If you want to be precise, you must specify what your $a,b,c$ are. $\def\nn{\mathbb{N}}$ $\def\zz{\mathbb{Z}}$ Given $n \in \nn^+$ and $a,b,c \in \zz/n\zz$, we have the exact equality $(a+b)+c = a+(b+c)$ and $(ab)c = a(bc)$. Given $n \in \nn^+$ and $a,b,c \in \zz$, we have an equivalence relation which we can denote by "$\equiv_{\pmod{n}}$" which lets us ...


1

Using the morphism $$\mathrm{sign} : x \mapsto \left\{ \begin{array}{cl} +1 & \text{if} \ x >0 \\ -1 & \text{if} \ x<0 \end{array} \right.,$$ you can notice that $\mathbb{Q}^*$ (or $\mathbb{R}^*$) has a finite quotient, namely $\mathbb{Z}_2$. On the other hand, $\mathbb{Q}$ (or $\mathbb{R}$) has no non-trivial finite quotient. Indeed, for any ...


5

Yes, for example $H:=G\times G$ and $N:=G\times e$ (if $G$ is trivial just take any nontrivial group $H$ and $H=N$, for example $H=N=\Bbb Z $)


0

In a direct product $G_1\times G_2$ of two groups the subset $\{(g,e)\mid g\in G_1\}$ is always a normal subgroup (isomorphic to $G_1$). Hence quotienting by it gives $G_2$. So any group (whatever be its order) can be obtained as $G/N$ for suitable $G$ and a suitable normal subgroup $N$ there.


0

$\Bbb Z_p$ is a shorthand for $\Bbb Z/p\Bbb Z$. When $p$ is prime this defines a quotient ring, since $\Bbb Z$ is a ring and $p\Bbb Z$ defines an ideal of $\Bbb Z$. It turns out that $p\Bbb Z$ is a maximal ideal in $\Bbb Z$ and hence the quotient ring $\Bbb Z_p$ is a field, e.g. $\Bbb F_p$ the field of $p$ elements. Now what does $\Bbb Z/p\Bbb Z$ mean in ...


6

The set $SL(2,\mathbb F)$ is not an abelian group, because $$\begin{pmatrix} 1 & 1\\ 0 & 1 \end{pmatrix} \begin{pmatrix} 1 & 0\\ 1 & 1 \end{pmatrix}= \begin{pmatrix} 2 & 1\\ 1 & 1 \end{pmatrix}\ne \begin{pmatrix} 1 & 1\\ 1 & 2 \end{pmatrix}= \begin{pmatrix} 1 & 0\\ 1 & 1 \end{pmatrix} \begin{pmatrix} 1 & ...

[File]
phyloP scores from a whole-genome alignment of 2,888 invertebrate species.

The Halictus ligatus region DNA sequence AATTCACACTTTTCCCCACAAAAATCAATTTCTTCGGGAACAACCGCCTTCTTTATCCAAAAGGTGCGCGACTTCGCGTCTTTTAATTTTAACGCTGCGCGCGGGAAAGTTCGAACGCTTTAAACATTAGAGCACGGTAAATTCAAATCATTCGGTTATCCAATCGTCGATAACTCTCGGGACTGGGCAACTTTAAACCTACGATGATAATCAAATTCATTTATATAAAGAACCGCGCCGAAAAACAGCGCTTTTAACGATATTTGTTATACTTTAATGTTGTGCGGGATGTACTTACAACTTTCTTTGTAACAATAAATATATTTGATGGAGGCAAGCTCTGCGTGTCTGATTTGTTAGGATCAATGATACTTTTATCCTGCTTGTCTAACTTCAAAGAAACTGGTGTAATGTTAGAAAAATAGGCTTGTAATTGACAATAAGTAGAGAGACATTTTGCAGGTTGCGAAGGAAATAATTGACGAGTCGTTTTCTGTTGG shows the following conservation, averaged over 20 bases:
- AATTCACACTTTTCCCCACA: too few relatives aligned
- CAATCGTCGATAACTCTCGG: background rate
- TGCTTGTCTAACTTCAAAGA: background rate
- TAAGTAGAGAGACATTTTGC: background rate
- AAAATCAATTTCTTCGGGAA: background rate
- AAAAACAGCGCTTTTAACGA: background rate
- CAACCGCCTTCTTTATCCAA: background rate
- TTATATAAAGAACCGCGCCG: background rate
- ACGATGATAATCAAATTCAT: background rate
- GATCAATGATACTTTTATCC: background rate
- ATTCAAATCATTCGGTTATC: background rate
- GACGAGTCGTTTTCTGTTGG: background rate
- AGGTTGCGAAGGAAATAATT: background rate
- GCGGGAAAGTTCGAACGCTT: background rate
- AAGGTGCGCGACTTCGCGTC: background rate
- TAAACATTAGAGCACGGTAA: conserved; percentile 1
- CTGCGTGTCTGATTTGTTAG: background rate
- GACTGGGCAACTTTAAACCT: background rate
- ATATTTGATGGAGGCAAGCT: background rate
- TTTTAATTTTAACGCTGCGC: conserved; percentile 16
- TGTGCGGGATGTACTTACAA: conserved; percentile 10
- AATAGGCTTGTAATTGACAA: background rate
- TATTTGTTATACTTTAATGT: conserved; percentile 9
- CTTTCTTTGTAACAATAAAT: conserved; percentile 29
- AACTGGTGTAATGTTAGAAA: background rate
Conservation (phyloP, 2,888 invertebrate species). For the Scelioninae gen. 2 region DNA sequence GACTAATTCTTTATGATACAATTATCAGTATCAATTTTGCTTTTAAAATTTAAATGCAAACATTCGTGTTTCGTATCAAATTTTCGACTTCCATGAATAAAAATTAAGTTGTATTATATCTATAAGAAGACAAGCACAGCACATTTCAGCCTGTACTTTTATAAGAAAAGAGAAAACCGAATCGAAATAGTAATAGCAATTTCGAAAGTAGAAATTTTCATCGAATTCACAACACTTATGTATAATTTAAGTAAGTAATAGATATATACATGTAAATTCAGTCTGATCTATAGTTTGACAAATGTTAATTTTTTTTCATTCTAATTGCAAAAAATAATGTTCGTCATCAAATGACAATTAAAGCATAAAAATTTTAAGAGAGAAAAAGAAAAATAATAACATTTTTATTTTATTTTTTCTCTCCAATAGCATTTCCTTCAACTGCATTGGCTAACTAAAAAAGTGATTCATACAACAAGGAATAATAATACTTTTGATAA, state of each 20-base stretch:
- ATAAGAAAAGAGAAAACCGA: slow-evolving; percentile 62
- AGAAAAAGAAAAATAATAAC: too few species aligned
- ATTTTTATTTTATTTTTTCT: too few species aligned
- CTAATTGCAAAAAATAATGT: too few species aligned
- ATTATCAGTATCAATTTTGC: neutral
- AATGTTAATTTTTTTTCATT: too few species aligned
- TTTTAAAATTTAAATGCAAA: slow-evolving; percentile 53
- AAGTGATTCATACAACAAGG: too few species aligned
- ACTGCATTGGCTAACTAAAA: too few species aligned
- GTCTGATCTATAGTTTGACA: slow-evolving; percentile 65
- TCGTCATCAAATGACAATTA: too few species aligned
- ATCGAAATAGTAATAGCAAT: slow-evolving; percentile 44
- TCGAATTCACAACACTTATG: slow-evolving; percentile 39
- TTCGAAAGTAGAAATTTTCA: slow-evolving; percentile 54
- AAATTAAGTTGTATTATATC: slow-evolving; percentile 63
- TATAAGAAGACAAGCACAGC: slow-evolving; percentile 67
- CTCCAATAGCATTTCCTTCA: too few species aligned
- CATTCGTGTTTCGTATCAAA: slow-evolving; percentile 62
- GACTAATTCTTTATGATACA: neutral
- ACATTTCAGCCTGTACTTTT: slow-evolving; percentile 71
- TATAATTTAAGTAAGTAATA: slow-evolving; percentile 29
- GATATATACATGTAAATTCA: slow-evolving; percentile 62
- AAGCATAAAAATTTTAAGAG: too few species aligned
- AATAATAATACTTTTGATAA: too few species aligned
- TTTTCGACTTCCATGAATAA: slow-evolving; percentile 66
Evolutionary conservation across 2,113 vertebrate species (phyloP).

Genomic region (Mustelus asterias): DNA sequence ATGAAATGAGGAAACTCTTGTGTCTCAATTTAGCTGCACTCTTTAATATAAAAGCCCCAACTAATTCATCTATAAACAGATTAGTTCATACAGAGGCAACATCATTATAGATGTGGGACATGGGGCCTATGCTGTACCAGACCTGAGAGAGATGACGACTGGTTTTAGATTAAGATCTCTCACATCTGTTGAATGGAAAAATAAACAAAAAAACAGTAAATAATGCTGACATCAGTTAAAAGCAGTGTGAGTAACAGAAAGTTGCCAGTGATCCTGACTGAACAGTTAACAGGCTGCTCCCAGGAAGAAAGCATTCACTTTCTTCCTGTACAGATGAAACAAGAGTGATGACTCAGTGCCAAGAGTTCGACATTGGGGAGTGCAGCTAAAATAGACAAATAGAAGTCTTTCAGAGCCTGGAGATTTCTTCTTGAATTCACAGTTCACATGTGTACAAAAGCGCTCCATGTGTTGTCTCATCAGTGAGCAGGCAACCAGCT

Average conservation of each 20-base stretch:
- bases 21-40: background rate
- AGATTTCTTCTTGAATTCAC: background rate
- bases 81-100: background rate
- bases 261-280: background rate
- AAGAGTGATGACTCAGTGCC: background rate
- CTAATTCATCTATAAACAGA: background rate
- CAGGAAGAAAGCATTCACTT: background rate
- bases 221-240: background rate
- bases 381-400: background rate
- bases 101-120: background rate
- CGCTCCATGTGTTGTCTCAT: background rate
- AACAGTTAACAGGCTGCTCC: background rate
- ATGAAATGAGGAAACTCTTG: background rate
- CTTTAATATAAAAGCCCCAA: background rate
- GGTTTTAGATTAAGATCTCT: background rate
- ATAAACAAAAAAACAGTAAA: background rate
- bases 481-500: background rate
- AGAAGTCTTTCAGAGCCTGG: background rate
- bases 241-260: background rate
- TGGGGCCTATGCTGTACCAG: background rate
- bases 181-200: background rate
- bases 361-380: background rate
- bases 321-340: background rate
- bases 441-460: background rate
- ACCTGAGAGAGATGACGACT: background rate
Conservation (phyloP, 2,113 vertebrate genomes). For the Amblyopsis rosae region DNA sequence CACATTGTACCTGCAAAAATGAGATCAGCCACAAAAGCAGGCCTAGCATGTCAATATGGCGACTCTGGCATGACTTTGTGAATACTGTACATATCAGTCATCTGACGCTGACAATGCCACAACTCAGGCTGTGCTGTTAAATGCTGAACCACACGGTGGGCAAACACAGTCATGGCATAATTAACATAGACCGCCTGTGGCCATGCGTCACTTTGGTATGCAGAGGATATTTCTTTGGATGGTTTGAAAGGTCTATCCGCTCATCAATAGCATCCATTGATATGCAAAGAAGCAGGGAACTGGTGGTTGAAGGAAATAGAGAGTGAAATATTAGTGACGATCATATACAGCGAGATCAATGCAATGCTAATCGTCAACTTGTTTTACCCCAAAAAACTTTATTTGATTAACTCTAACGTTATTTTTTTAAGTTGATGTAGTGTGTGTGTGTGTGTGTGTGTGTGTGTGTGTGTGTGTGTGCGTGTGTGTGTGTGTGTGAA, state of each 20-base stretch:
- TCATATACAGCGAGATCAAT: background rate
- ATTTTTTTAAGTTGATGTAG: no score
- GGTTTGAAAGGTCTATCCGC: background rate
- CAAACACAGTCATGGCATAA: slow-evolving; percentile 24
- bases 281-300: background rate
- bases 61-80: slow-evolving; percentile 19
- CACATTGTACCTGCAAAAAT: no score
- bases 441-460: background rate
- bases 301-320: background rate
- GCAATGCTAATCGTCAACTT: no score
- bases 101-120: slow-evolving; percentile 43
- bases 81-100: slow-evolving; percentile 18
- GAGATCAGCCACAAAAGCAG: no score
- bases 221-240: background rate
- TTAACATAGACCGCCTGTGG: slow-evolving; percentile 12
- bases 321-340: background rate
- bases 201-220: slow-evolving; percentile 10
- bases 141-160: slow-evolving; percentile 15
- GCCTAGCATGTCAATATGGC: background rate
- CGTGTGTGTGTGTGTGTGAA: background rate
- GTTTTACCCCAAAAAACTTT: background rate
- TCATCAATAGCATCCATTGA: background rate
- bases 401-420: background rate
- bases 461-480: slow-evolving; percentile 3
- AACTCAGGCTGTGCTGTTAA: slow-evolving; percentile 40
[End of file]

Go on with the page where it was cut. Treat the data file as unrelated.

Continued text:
1

$\mathbb C/\mathbb Z$ is isomorphic to $\mathbb C/\mathbb n\mathbb Z$ for any non-zero complex number $n$. You can show that $\mathbb C/\mathbb Z\cong (\mathbb C\setminus\{0\},\times)$ via the homomorphism $z \to e^{2\pi iz}$. You can also think of this as $S^1\times\mathbb R$, which is topologically a cylinder.


1

Presumably the question is referring to the other faithful representation of $S_4$ in three dimensions, namely the group of all symmetries of a regular tetrahedron.


2

Suppose that $V$ is an inner product space. Let $T:V \to V$ be a linear transformation. What is known as the adjoint of $T$, denoted by $T^*$, has the defining characteristic $$ \langle T(\textbf{v}),\textbf{w}\rangle=\langle\textbf{v},T^*(\textbf{w})\rangle , \mbox{ for all }\textbf{v},\textbf{w}\in V.$$ Furthermore, $T$ is referred to as unitary precisely ...


2

$\mathbb Z$ is a free group. We can let $S=\{1\}$ and then indeed have the definig property of dree group: For any group $G$ and map $f\colon S\to G$ there exists one and only one group homomoprhism $\phi\colon\mathbb Z\to G$ with the property that $\phi(x)=f(x)$ for all $x\in S$. This is just a highbrow formulation for the homomoprhism $n\mapsto f(1)^n$. ...